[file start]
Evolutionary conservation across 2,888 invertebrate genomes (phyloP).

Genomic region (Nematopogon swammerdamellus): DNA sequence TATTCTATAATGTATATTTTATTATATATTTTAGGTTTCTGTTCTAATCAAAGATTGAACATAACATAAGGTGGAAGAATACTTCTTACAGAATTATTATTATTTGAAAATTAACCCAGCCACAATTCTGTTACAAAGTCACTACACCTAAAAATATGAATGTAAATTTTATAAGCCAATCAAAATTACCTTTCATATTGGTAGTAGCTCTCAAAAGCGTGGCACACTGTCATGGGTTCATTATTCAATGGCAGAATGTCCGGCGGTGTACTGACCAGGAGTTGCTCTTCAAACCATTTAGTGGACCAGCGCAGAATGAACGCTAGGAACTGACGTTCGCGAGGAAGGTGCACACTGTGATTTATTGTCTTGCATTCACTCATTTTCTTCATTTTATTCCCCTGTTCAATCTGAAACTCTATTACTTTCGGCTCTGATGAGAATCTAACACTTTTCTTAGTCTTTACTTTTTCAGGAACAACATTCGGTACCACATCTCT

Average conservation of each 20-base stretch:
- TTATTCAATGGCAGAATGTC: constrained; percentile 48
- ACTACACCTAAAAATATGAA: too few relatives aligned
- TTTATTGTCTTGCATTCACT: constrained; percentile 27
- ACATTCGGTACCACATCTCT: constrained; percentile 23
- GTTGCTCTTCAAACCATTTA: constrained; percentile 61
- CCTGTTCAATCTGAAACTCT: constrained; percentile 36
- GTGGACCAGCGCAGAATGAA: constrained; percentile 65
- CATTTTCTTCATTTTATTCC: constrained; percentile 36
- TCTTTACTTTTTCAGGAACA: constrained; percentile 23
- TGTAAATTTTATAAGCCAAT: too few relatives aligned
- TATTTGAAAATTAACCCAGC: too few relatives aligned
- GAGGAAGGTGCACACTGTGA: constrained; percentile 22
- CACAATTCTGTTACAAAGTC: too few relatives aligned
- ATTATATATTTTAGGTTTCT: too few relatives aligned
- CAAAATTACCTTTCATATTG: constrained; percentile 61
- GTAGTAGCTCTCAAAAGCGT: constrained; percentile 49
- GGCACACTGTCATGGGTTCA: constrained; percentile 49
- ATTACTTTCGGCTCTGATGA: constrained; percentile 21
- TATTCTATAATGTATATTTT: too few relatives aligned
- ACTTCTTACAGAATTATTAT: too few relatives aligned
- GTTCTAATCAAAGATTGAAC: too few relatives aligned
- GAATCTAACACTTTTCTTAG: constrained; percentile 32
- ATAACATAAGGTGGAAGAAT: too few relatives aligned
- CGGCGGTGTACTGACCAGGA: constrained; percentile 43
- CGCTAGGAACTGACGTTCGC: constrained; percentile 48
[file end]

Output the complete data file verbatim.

Evolutionary conservation across 2,888 invertebrate genomes (phyloP).

Genomic region (Nematopogon swammerdamellus): DNA sequence TATTCTATAATGTATATTTTATTATATATTTTAGGTTTCTGTTCTAATCAAAGATTGAACATAACATAAGGTGGAAGAATACTTCTTACAGAATTATTATTATTTGAAAATTAACCCAGCCACAATTCTGTTACAAAGTCACTACACCTAAAAATATGAATGTAAATTTTATAAGCCAATCAAAATTACCTTTCATATTGGTAGTAGCTCTCAAAAGCGTGGCACACTGTCATGGGTTCATTATTCAATGGCAGAATGTCCGGCGGTGTACTGACCAGGAGTTGCTCTTCAAACCATTTAGTGGACCAGCGCAGAATGAACGCTAGGAACTGACGTTCGCGAGGAAGGTGCACACTGTGATTTATTGTCTTGCATTCACTCATTTTCTTCATTTTATTCCCCTGTTCAATCTGAAACTCTATTACTTTCGGCTCTGATGAGAATCTAACACTTTTCTTAGTCTTTACTTTTTCAGGAACAACATTCGGTACCACATCTCT

Average conservation of each 20-base stretch:
- TTATTCAATGGCAGAATGTC: constrained; percentile 48
- ACTACACCTAAAAATATGAA: too few relatives aligned
- TTTATTGTCTTGCATTCACT: constrained; percentile 27
- ACATTCGGTACCACATCTCT: constrained; percentile 23
- GTTGCTCTTCAAACCATTTA: constrained; percentile 61
- CCTGTTCAATCTGAAACTCT: constrained; percentile 36
- GTGGACCAGCGCAGAATGAA: constrained; percentile 65
- CATTTTCTTCATTTTATTCC: constrained; percentile 36
- TCTTTACTTTTTCAGGAACA: constrained; percentile 23
- TGTAAATTTTATAAGCCAAT: too few relatives aligned
- TATTTGAAAATTAACCCAGC: too few relatives aligned
- GAGGAAGGTGCACACTGTGA: constrained; percentile 22
- CACAATTCTGTTACAAAGTC: too few relatives aligned
- ATTATATATTTTAGGTTTCT: too few relatives aligned
- CAAAATTACCTTTCATATTG: constrained; percentile 61
- GTAGTAGCTCTCAAAAGCGT: constrained; percentile 49
- GGCACACTGTCATGGGTTCA: constrained; percentile 49
- ATTACTTTCGGCTCTGATGA: constrained; percentile 21
- TATTCTATAATGTATATTTT: too few relatives aligned
- ACTTCTTACAGAATTATTAT: too few relatives aligned
- GTTCTAATCAAAGATTGAAC: too few relatives aligned
- GAATCTAACACTTTTCTTAG: constrained; percentile 32
- ATAACATAAGGTGGAAGAAT: too few relatives aligned
- CGGCGGTGTACTGACCAGGA: constrained; percentile 43
- CGCTAGGAACTGACGTTCGC: constrained; percentile 48